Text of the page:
This exercise can unearth bottlenecks and delays but also calls attention to activities still being done in silos on manual spreadsheets. This process sets the stage for developing SOPs and the roll-out of more connected and automated accounting tools.


Support SOP roll-outs with good change management practices

While the accounting team is responsible for a smooth financial close, they depend on every department to get this done. Suppose departments are expected to deliver with speed and accuracy. In that case, the company must ensure that everyone across the business is on the same page.

Successful midmarket businesses often start with a good change management strategy. Communicating the importance of standardising these financial tasks and laying down protocols of who owns what and when. As these SOPs are being created and rolled out, intelligent financial management tools such as Cloud ERP could be introduced to support these tasks.


Implement and support a ‘soft-close’ accounting process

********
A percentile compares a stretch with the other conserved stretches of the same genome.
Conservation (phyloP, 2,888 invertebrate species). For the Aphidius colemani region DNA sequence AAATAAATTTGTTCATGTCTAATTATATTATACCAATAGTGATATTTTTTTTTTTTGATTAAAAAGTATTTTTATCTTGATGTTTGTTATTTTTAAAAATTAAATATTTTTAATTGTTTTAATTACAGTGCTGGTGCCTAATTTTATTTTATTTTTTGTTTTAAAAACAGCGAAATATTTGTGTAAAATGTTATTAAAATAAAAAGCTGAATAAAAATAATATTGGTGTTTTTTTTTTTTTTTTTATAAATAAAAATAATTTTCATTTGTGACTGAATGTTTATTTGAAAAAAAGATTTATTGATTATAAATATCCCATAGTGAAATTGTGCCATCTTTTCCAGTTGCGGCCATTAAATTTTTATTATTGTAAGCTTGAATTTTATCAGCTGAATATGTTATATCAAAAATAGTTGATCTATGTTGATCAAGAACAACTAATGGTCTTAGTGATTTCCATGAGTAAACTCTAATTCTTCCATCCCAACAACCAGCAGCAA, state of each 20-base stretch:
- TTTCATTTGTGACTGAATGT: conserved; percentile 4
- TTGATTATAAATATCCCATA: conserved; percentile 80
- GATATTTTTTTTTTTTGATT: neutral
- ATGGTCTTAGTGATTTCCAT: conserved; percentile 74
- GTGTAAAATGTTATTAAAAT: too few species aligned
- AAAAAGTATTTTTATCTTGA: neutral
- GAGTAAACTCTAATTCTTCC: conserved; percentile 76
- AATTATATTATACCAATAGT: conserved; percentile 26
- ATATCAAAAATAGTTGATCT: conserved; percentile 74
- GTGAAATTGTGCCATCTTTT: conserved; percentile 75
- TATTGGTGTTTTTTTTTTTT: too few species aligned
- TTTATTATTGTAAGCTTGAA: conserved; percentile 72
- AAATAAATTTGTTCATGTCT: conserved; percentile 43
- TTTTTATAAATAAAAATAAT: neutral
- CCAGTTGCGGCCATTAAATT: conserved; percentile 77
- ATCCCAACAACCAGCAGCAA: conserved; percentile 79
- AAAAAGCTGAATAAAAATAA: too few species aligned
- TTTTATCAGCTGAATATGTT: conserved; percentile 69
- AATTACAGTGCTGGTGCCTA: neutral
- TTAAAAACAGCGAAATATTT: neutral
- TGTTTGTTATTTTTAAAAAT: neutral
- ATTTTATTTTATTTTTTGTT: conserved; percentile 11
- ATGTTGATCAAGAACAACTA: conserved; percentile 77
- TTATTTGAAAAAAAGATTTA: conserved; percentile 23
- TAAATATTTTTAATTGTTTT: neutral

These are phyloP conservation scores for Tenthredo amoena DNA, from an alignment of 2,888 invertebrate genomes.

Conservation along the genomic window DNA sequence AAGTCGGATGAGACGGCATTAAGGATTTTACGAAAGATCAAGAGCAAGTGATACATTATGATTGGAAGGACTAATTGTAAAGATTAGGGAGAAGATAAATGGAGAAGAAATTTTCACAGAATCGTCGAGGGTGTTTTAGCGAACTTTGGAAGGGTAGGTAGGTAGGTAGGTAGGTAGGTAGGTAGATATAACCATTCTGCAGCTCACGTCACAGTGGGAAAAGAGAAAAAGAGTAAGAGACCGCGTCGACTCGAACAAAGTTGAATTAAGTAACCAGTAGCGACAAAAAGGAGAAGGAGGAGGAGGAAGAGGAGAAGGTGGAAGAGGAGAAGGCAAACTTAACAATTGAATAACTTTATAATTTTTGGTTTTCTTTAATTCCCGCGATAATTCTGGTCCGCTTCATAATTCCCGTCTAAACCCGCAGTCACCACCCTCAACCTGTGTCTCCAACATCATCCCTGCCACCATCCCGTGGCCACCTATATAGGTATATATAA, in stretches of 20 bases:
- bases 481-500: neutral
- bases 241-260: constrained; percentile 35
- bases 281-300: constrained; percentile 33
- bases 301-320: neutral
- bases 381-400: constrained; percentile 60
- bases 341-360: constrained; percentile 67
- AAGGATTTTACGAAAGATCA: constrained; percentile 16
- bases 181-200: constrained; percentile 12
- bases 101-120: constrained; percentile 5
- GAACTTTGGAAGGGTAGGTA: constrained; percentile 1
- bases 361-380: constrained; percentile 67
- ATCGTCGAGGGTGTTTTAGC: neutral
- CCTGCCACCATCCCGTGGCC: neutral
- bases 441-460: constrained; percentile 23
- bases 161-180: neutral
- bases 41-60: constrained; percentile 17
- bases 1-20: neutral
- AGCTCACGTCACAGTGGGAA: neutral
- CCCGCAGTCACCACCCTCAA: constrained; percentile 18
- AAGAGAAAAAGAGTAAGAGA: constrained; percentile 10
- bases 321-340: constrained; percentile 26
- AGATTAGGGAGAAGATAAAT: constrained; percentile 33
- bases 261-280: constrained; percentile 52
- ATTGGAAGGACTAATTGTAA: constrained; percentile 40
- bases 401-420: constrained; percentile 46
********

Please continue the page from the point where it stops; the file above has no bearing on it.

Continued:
“Continuous accounting” means that instead of all the departments scrambling on the 29th of every month, automated workflows can be established to spread financial close tasks evenly throughout the reporting period.
Automation can help significantly streamline this process with mobile apps and pre-defined templates. Together with the cloud, they can be gathered and integrated with daily cross-departmental data in real-time. This helps avoid the month-end panic and empowers teams to spot and rectify errors early. Finally, with books kept current, businesses can perform a “soft close” monthly to avoid shocks or spot opportunities.


Automate and digitalise the financial close process

With an ERP system that can provide cloud-based financial solutions, midmarket businesses can reassign valuable time. Teams no longer need to spend hours manually performing tasks and making sense of messy data. More time can be devoted to strategic and skilled activities that will benefit the organisation, allowing it to grow and pivot quickly in the rapidly changing market.
Going on the cloud means delivering real-time dashboards that allow executives to customise reports and gain insights any time during the month – from whenever and wherever. It also gives the accounting team access to information across the business, using tools that automatically integrate and standardise disparate data sets and provide them with a command base from whence to aggregate and analyse data from across the enterprise.